DPhil Candidate

Lincoln College

+44 (0) 1865 281 329



Research Interests

My current research interests include 1) how known threats influence avian behaviour, 2) marine conservation in the polar regions, 3) applied technology in ecological studies, and 4) employing citizen-scientists using Internet resources.

My current research, supervised by Dr Tom Hart, focuses on the phenology of Pygoscelis penguins in the Southern Ocean. By applying existing time-lapse camera technology to ecological studies, we hope to reveal patterns of behaviour year-round, which are difficult to obtain in remote regions. Using a series of cameras installed throughout the Antarctic Peninsula and surrounding islands, we aim to study breeding timing between colonies and between species to examine how threats to marine predators influence their phenology.

Utilizing an automated detection system developed by the Visual Geometry Group at Oxford, which automatically identifies penguin individuals within our images, we hope to create an autonomous and accurate method to speed up data extraction. In addition, we will be involving citizen-scientists in our data extraction process by allowing Internet users to click on penguins in our time-lapse images- www.penguinwatch.org.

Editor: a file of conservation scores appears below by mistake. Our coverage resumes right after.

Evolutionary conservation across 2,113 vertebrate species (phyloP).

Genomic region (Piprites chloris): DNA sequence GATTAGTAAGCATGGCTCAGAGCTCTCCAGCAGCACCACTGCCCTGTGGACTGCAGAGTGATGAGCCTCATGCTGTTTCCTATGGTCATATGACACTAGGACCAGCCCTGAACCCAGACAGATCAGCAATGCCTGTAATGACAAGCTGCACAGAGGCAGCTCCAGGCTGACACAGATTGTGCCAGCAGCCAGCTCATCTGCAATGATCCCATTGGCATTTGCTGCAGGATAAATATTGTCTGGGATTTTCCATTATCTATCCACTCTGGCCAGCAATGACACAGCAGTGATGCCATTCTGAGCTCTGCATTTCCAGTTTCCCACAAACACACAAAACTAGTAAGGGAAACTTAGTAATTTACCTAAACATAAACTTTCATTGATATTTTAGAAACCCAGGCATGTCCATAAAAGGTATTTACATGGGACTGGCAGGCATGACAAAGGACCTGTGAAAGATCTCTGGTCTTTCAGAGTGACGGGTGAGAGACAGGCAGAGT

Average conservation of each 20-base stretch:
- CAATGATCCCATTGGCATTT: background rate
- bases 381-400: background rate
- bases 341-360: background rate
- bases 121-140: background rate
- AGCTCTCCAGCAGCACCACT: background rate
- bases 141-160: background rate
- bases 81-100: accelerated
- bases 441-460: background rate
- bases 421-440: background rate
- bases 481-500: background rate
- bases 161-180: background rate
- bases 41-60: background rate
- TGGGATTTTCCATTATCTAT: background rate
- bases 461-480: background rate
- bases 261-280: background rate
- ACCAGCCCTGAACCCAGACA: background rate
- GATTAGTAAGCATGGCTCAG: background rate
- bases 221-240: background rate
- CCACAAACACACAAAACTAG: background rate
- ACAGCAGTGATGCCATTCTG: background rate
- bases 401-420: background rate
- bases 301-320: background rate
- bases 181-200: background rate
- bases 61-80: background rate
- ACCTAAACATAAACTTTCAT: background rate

Black C, Raya Rey A, Hart T (in review). Peeking into the bleak midwinter- investigating non-breeding strategies of penguins using a camera network. Oikos.

Black C, Southwell C, Emmerson L, Lunn D, Hart T (accepted). Time-lapse imagery of Adélie penguins reveals differential winter strategies and breeding site occupation. Ibis.

Black C, Collen B, Johnston D, Hart T (in press). Why huddle? Ecological drivers of chick aggregations in gentoo penguins across latitudes. Plos ONE. DOI: 10.1371/journal.pone.0145676.

Black C (2015). Phenology of Pygoscelis penguins: A comprehensive review of the phenology of Pygoscelis penguins. Polar Biology. DOI: 10.1007/s00300-015-1807-8.

Giraudeau M, Nolan P, Black C, Earl S, Hasegawa M, McGraw K (2014). Song characteristics track bill morphology along a gradient of urbanization in house finches (Haemorhous Mexicanus). Frontiers in Zoology, 11:83. DOI: 10.1186/s12983-014-0083-8.